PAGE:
In this summary of Internet highlights, some useful tips on avoiding scams and staying secure online. Some of this may sound obvious, but we hear feedback from people who aren’t so confident using the Internet, so this is a straightforward introduction to safe surfing, with some links to great free tools to protect you while you enjoy the web.
Question: Which of these e-mails is actually legitimate?
- Send this message on to ten of your friends and Microsoft will track them and pay you!
- Send this e-mail on to as many people as you can and AOL will track them and donate a dollar for each e-mail to help this sick baby
- ALERT: new virus – destroys your computer. Forward this message to everyone you know!
- Send this e-mail on to ten of your best friends and you will have good luck. Delete it and your ears will fall off, your nose will turn green, no-one will talk to you and you will be haunted by a faint smell of fish for the rest of your days.
Answer: None of them – and yet people send these messages on to everyone in their address books with gay abandon on a regular basis. Microsoft, AOL and the like cannot track e-mails. No donations are made. No money will be showing up in your bank account any time soon. Most virus warnings sent by e-mail are hoaxes, and even if they aren’t, as long as your anti-virus software is updated every day, you have little to worry about. Finally, sending e-mails to all and sundry with an endless list of saccharine truisms about friendship or the secret for happy living does little more than irritate everyone that gets the message. A true friend shouldn’t be offended if you ask them to stop sending you rubbish!
The next time you receive such a message, here are some websites you can check to see if a message is authentic:
- Snopes Urban Legends – the Inbox Rebellion section contains popular e-mail scams
- About Urban Legends – revealing the truth behind one-eyed kittens and more ‘mysteries’ of the Internet
- A quick search on Google often tells you straight away if an e-mail is legitimate
- McAfee and Symantec both have extensive lists of virus hoaxes, before there is any need to start panicking and throwing your computer out of the window.
While most of these e-mails are harmless annoyances, some are more ominous in nature; phishing is a popular way to defraud people of money by demanding bank account or card details disguised as a bank, viruses are rife in e-mail, and spam (unsolicited e-mail) still accounts for half of all e-mail traffic, selling suspicious goods from herbal viagra to commodity stocks.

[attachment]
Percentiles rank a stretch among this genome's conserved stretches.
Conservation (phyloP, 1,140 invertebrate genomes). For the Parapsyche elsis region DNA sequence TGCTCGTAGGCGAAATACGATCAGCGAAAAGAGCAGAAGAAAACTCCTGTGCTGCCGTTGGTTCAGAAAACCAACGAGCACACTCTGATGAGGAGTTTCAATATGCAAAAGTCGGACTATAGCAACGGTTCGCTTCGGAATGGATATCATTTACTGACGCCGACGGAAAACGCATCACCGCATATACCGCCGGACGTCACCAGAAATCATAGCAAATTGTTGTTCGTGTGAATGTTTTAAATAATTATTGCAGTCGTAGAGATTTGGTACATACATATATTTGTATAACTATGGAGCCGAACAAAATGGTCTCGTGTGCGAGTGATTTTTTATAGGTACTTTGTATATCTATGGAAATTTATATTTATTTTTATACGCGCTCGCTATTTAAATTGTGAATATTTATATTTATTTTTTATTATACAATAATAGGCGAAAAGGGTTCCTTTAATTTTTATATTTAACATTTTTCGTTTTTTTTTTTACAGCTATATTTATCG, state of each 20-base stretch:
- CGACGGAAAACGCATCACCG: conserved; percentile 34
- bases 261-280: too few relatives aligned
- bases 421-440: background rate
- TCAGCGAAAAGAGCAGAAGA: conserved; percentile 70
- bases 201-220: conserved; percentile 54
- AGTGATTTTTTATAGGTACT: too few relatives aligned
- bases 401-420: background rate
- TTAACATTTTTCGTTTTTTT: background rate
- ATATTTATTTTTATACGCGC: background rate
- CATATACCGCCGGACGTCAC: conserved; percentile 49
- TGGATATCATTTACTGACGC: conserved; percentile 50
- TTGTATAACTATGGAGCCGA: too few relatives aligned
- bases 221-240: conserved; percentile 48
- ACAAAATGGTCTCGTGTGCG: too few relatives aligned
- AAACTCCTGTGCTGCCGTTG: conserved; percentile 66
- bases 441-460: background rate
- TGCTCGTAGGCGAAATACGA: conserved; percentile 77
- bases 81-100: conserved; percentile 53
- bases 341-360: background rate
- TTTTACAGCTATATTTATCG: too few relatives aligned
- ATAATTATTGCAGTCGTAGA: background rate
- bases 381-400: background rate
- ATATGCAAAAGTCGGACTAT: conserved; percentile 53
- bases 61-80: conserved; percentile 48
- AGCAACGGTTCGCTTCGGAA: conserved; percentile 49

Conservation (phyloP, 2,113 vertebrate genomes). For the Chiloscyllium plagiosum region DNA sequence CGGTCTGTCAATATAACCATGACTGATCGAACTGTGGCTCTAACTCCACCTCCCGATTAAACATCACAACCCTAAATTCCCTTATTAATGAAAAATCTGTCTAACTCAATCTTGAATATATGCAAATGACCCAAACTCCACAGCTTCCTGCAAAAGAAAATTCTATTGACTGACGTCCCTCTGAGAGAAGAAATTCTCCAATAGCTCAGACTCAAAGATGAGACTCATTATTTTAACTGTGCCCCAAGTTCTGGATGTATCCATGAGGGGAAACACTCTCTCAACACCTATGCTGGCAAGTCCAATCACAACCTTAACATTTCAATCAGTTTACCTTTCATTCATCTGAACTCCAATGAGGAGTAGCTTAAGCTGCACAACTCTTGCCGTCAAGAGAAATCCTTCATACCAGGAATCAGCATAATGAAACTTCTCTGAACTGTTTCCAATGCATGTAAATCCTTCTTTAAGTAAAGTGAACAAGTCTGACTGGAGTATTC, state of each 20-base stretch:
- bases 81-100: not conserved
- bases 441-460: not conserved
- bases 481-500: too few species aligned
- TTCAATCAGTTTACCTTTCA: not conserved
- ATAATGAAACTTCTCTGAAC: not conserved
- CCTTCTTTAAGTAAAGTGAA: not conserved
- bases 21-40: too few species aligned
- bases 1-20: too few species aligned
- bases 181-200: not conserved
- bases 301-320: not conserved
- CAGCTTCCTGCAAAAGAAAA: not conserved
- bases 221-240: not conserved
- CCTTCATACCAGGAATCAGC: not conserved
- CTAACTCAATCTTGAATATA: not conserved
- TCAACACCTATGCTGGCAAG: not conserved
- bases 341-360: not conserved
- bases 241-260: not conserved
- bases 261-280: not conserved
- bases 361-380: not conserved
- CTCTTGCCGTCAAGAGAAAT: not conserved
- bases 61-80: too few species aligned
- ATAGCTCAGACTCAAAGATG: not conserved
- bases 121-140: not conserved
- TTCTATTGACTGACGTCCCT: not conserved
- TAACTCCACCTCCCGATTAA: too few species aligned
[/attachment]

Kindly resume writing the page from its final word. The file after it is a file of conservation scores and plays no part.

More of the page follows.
Here are some essential tools we recommend for preventing problems and staying safe online:
- ZoneAlarm – a free firewall program. Firewalls act like guard dogs for your computer, preventing unauthorised people from accessing your computer and leaving malicious software on it, or stealing your data. All computers with broadband connections should have a firewall installed, and ZoneAlarm is the best free firewall going.
- Ad Aware – this program scans your computer for spyware – software left on your computer by websites designed to monitor your activities online. This program is again free, simple to use, and the best at what it does.
- AVG Anti-Virus – another free program that provides excellent anti-virus protection for your computer. Always have anti-virus installed, and check for updates at least once a week, ideally every day.
- Cloudmark Desktop – this software, available for a fifteen day trial and then costing around £25 per year, is the best solution available for capturing and quarantining spam and phishing e-mails.
- Firefox – a safer, faster alternative to the buggy and insecure Internet Explorer for browsing the Internet. Firefox is also free!
Be good, BCC
Of course, a lot of messages are valid, useful and safe, and you may wish to send them on to your contacts. If you do send a message to a group of people, use Blind Carbon Copy or BCC in your e-mail program to ensure that all of your recipients e-mail addresses are concealed from one another.
- To view your BCC box in Microsoft Outlook, click ‘View’ in your new message and choose ‘BCC field’
- To view your BCC box in Outlook Express, click ‘View’ in your new message and choose ‘All headers’.
Get in touch with any queries, meanwhile, happy and safe surfing!